As a disciple of the late quality expert and statistician Dr. W. Edwards Deming http://deming.org I know he would be very interested in our efforts to improve police. While he advised our automobile industry on how they could get back in the game and compete against the preferred high-quality Japanese automobiles that were sweeping America, he was also interested in what we were doing in Madison bringing his improvement ideas into city government and the police.
His book, “Out of the Crisis” https://store.deming.org/books_featured.php was what America needed to hear and do. Collectively, during those years we, as a nation, became interested in raising the quality of both our goods and services. We, once again, became competitive on the world market, In the police field, we began to think of witnesses, victims, citizens who contact us, and even those whom we arrested as “customers” and stressed the importance of data-based decision making. And as our primary customers, they needed to be heard and asked as to how we could improve that which we do, meet and even exceed their expectations of us.
As the implementation guide from the President’s 21st Century Task Force on Policing is released, http://www.cops.usdoj.gov/Default.asp?Item=2828 I can already hear Dr. Deming’s booming voice in response to any effort we make to improve things: “How do you know?” How do we know that which we have done are are doing is actually an improvement?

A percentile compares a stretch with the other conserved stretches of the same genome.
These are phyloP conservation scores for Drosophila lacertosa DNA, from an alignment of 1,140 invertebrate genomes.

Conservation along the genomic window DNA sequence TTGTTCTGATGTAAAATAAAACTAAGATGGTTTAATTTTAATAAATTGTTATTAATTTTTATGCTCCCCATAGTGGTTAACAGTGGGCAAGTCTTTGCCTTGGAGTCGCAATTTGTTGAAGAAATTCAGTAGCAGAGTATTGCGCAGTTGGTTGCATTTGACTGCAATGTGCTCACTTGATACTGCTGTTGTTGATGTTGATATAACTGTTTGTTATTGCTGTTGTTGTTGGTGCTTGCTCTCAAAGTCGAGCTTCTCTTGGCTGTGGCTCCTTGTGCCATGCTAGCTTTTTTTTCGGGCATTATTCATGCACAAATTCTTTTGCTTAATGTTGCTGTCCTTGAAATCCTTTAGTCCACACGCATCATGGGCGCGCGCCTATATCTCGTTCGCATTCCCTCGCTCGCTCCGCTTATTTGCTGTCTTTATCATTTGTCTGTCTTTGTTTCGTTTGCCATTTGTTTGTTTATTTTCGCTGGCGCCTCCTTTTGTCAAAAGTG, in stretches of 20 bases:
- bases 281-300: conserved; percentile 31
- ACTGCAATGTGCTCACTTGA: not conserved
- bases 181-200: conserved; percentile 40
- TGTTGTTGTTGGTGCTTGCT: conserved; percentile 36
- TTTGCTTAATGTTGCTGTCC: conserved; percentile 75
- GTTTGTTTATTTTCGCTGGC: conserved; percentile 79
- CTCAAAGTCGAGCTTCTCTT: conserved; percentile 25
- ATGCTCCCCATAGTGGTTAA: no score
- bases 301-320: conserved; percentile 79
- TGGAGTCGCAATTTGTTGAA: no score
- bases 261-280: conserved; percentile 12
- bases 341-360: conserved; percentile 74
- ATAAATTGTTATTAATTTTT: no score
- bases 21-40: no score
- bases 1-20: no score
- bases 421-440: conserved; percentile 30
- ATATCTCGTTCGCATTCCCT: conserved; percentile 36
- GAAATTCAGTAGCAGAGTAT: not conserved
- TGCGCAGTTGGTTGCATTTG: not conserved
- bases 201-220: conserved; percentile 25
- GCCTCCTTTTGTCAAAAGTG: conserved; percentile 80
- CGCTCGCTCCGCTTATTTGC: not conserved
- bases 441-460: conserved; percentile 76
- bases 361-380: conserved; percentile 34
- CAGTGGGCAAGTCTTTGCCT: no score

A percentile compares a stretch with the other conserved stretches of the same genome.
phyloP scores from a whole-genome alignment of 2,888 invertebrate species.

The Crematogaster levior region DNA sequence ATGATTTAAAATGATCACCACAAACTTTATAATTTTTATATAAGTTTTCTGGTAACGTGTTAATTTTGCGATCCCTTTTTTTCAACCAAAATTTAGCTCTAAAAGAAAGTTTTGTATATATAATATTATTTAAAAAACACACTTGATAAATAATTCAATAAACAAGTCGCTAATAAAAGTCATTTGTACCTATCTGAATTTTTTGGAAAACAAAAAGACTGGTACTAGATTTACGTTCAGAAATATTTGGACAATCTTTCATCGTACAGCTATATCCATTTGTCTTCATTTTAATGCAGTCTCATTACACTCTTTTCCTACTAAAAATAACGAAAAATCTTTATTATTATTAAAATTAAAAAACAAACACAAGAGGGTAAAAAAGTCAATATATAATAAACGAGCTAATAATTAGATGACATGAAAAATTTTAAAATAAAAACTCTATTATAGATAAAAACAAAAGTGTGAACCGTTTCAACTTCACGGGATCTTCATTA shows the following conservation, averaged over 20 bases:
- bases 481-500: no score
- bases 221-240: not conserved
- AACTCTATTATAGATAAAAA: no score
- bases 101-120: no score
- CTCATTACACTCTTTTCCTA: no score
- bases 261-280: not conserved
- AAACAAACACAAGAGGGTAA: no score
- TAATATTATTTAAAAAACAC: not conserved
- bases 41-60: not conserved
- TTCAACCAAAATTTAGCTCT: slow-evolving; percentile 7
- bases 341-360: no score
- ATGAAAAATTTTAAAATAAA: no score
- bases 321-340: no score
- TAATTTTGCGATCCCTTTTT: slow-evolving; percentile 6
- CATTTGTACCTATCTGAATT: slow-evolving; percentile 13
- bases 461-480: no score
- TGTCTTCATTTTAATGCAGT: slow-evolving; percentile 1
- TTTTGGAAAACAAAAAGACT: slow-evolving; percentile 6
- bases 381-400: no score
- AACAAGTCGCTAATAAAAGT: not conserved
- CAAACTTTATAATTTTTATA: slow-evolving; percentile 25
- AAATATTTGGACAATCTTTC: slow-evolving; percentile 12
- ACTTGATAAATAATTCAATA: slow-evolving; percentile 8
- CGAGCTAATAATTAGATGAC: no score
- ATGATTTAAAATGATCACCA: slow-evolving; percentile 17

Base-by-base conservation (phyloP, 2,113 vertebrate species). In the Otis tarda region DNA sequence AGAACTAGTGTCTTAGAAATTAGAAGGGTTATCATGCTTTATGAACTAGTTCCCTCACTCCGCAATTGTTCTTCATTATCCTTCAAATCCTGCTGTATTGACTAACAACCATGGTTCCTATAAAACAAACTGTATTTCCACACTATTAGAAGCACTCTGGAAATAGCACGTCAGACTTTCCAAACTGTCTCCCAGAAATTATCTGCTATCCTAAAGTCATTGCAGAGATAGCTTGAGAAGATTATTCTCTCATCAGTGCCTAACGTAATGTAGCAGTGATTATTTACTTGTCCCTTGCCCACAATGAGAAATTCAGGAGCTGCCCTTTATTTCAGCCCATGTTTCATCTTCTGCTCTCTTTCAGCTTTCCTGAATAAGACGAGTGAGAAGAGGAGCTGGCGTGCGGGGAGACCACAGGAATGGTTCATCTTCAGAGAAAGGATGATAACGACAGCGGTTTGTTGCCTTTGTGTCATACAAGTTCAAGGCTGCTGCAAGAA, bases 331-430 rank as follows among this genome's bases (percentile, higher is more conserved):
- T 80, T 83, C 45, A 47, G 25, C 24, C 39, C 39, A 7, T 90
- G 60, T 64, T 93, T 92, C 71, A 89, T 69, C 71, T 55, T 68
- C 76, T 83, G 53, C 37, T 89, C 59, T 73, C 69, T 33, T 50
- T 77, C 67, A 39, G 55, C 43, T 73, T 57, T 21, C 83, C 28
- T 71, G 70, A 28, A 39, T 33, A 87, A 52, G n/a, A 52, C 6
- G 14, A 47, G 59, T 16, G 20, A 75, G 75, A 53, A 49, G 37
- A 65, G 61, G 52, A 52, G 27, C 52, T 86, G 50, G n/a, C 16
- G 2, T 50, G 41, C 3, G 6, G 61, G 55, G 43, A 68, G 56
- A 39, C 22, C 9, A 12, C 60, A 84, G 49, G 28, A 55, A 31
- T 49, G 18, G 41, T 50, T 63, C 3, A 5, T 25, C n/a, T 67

Thankfully, the Task Force has this important recommendation as one of their five recommended strategies for local government: “Conduct community surveys on attitudes toward policing, and publish the results.”
This is important because the sole metric we seem to use (as false and unsuitable as it is) is the Uniform Crime Rate (UCR). Which, as we all should know, are offenses that are reported to police and police, in turn, report to the federal government. The UCR does not tell us about fear of crime, neighborhood safety or confidence in police services.
I could go on and on about the unreliability of this reporting system. Suffice it to say that we will never know if our police services are being improved if we use the UCR as the measure. A short example, when we hear that crime is up or down in a particular city we are only knowing; that because of what we do crime is up or down. All we will ever know is about crimes police have chosen to report; not just those which citizens choose to report, but which police report and there, of course, lies the rub. See the problem?
But today we are not concerned about crime per se but rather police use force and whether or not they are trusted and those they serve have confidence in them. The UCR will never be able to tell us how we are doing in those categories.
Instead, new measures of surveying these metrics are needed — who uses deadly force against whom and in what circumstances and how people “feel” about police with regard to trusting them and having confidence in their actions.
Any city or police chief that is about to begin an improvement program — whether it be body cameras, increased community-oriented policing operations, or new control measures in use of deadly force, had better start talking with academicians who do this kind of statistically sound surveying.
On an almost daily basis we know a variety of economic indicators in our nation, the unemployment rate, new jobs, and so forth. No so for crime or other measures of social disorder. The only thing close to this is the National Crime Victimization Survey http://www.bjs.gov/index.cfm?ty=dcdetail&iid=245 which provides overall rates of victimization — but not city by city.
It is simply foolish to begin to spend time and money on a new police improvement measure without knowing where you stand in the first place; where your baseline is. Otherwise, you will never be able to honestly answer the critical question that will surely come from your community members, “How do you know what you have just made a major expenditure of time and money is effective?” In short, “How do you know?”